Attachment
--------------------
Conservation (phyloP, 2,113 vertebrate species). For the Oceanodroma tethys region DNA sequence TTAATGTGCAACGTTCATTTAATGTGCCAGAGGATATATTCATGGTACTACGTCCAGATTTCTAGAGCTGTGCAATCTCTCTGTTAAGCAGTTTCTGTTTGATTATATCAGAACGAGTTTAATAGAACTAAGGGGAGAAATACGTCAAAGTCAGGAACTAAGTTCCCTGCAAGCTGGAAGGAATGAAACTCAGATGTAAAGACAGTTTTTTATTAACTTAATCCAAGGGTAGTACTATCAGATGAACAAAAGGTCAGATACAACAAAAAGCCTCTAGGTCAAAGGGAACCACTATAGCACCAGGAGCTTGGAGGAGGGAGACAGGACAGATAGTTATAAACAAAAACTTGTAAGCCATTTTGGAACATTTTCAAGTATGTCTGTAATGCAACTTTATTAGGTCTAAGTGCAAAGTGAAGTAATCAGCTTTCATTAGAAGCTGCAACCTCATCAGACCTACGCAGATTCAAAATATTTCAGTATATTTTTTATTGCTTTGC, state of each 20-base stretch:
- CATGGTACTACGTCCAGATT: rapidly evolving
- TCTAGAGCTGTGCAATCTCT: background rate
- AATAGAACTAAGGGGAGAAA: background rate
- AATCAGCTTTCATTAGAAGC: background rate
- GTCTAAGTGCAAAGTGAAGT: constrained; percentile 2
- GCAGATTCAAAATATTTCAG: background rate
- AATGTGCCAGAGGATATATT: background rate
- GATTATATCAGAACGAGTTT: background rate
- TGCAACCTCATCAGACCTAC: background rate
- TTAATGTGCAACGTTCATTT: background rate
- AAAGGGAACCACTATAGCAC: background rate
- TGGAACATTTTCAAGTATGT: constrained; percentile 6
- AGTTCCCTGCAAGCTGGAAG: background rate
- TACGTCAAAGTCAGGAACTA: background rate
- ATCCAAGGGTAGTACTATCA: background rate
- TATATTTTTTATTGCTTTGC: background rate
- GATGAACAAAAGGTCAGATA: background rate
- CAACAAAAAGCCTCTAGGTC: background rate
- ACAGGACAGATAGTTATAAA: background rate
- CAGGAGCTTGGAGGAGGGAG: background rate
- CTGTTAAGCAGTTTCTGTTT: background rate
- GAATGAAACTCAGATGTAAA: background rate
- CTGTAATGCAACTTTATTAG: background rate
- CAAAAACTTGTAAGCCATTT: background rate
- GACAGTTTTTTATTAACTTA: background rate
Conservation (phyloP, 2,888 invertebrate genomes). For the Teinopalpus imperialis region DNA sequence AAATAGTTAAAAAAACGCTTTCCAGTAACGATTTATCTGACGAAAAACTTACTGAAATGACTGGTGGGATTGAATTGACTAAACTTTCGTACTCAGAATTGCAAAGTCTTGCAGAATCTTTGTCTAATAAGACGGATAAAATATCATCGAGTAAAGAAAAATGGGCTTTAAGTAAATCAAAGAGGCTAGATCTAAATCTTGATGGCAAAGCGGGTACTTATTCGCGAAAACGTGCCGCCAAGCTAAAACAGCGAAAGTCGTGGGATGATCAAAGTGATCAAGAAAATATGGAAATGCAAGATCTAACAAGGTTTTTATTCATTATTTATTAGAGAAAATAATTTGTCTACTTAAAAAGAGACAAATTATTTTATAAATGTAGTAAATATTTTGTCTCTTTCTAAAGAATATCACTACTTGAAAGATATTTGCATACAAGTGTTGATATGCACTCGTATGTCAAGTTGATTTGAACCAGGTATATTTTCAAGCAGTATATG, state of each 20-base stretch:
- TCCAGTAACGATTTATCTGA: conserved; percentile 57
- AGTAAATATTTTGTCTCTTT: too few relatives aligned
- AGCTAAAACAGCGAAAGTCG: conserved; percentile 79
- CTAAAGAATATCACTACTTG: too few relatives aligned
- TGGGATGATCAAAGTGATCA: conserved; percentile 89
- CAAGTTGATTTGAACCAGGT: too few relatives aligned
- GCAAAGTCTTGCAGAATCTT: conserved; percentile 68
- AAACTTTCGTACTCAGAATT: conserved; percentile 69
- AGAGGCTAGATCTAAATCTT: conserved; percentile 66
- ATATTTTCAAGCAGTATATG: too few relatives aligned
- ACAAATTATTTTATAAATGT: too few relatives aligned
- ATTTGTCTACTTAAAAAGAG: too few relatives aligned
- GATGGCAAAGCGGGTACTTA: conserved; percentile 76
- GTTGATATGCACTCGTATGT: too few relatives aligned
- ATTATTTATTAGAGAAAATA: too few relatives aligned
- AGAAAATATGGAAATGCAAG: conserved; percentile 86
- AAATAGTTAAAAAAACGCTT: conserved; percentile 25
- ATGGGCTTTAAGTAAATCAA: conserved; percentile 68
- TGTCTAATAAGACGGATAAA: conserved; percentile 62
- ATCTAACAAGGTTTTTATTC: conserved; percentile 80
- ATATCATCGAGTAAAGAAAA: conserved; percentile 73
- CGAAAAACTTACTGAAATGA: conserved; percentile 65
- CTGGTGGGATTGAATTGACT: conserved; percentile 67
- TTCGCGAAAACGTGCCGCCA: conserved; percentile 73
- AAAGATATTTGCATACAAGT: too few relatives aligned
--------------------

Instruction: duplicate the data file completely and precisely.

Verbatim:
Conservation (phyloP, 2,113 vertebrate species). For the Oceanodroma tethys region DNA sequence TTAATGTGCAACGTTCATTTAATGTGCCAGAGGATATATTCATGGTACTACGTCCAGATTTCTAGAGCTGTGCAATCTCTCTGTTAAGCAGTTTCTGTTTGATTATATCAGAACGAGTTTAATAGAACTAAGGGGAGAAATACGTCAAAGTCAGGAACTAAGTTCCCTGCAAGCTGGAAGGAATGAAACTCAGATGTAAAGACAGTTTTTTATTAACTTAATCCAAGGGTAGTACTATCAGATGAACAAAAGGTCAGATACAACAAAAAGCCTCTAGGTCAAAGGGAACCACTATAGCACCAGGAGCTTGGAGGAGGGAGACAGGACAGATAGTTATAAACAAAAACTTGTAAGCCATTTTGGAACATTTTCAAGTATGTCTGTAATGCAACTTTATTAGGTCTAAGTGCAAAGTGAAGTAATCAGCTTTCATTAGAAGCTGCAACCTCATCAGACCTACGCAGATTCAAAATATTTCAGTATATTTTTTATTGCTTTGC, state of each 20-base stretch:
- CATGGTACTACGTCCAGATT: rapidly evolving
- TCTAGAGCTGTGCAATCTCT: background rate
- AATAGAACTAAGGGGAGAAA: background rate
- AATCAGCTTTCATTAGAAGC: background rate
- GTCTAAGTGCAAAGTGAAGT: constrained; percentile 2
- GCAGATTCAAAATATTTCAG: background rate
- AATGTGCCAGAGGATATATT: background rate
- GATTATATCAGAACGAGTTT: background rate
- TGCAACCTCATCAGACCTAC: background rate
- TTAATGTGCAACGTTCATTT: background rate
- AAAGGGAACCACTATAGCAC: background rate
- TGGAACATTTTCAAGTATGT: constrained; percentile 6
- AGTTCCCTGCAAGCTGGAAG: background rate
- TACGTCAAAGTCAGGAACTA: background rate
- ATCCAAGGGTAGTACTATCA: background rate
- TATATTTTTTATTGCTTTGC: background rate
- GATGAACAAAAGGTCAGATA: background rate
- CAACAAAAAGCCTCTAGGTC: background rate
- ACAGGACAGATAGTTATAAA: background rate
- CAGGAGCTTGGAGGAGGGAG: background rate
- CTGTTAAGCAGTTTCTGTTT: background rate
- GAATGAAACTCAGATGTAAA: background rate
- CTGTAATGCAACTTTATTAG: background rate
- CAAAAACTTGTAAGCCATTT: background rate
- GACAGTTTTTTATTAACTTA: background rate
Conservation (phyloP, 2,888 invertebrate genomes). For the Teinopalpus imperialis region DNA sequence AAATAGTTAAAAAAACGCTTTCCAGTAACGATTTATCTGACGAAAAACTTACTGAAATGACTGGTGGGATTGAATTGACTAAACTTTCGTACTCAGAATTGCAAAGTCTTGCAGAATCTTTGTCTAATAAGACGGATAAAATATCATCGAGTAAAGAAAAATGGGCTTTAAGTAAATCAAAGAGGCTAGATCTAAATCTTGATGGCAAAGCGGGTACTTATTCGCGAAAACGTGCCGCCAAGCTAAAACAGCGAAAGTCGTGGGATGATCAAAGTGATCAAGAAAATATGGAAATGCAAGATCTAACAAGGTTTTTATTCATTATTTATTAGAGAAAATAATTTGTCTACTTAAAAAGAGACAAATTATTTTATAAATGTAGTAAATATTTTGTCTCTTTCTAAAGAATATCACTACTTGAAAGATATTTGCATACAAGTGTTGATATGCACTCGTATGTCAAGTTGATTTGAACCAGGTATATTTTCAAGCAGTATATG, state of each 20-base stretch:
- TCCAGTAACGATTTATCTGA: conserved; percentile 57
- AGTAAATATTTTGTCTCTTT: too few relatives aligned
- AGCTAAAACAGCGAAAGTCG: conserved; percentile 79
- CTAAAGAATATCACTACTTG: too few relatives aligned
- TGGGATGATCAAAGTGATCA: conserved; percentile 89
- CAAGTTGATTTGAACCAGGT: too few relatives aligned
- GCAAAGTCTTGCAGAATCTT: conserved; percentile 68
- AAACTTTCGTACTCAGAATT: conserved; percentile 69
- AGAGGCTAGATCTAAATCTT: conserved; percentile 66
- ATATTTTCAAGCAGTATATG: too few relatives aligned
- ACAAATTATTTTATAAATGT: too few relatives aligned
- ATTTGTCTACTTAAAAAGAG: too few relatives aligned
- GATGGCAAAGCGGGTACTTA: conserved; percentile 76
- GTTGATATGCACTCGTATGT: too few relatives aligned
- ATTATTTATTAGAGAAAATA: too few relatives aligned
- AGAAAATATGGAAATGCAAG: conserved; percentile 86
- AAATAGTTAAAAAAACGCTT: conserved; percentile 25
- ATGGGCTTTAAGTAAATCAA: conserved; percentile 68
- TGTCTAATAAGACGGATAAA: conserved; percentile 62
- ATCTAACAAGGTTTTTATTC: conserved; percentile 80
- ATATCATCGAGTAAAGAAAA: conserved; percentile 73
- CGAAAAACTTACTGAAATGA: conserved; percentile 65
- CTGGTGGGATTGAATTGACT: conserved; percentile 67
- TTCGCGAAAACGTGCCGCCA: conserved; percentile 73
- AAAGATATTTGCATACAAGT: too few relatives aligned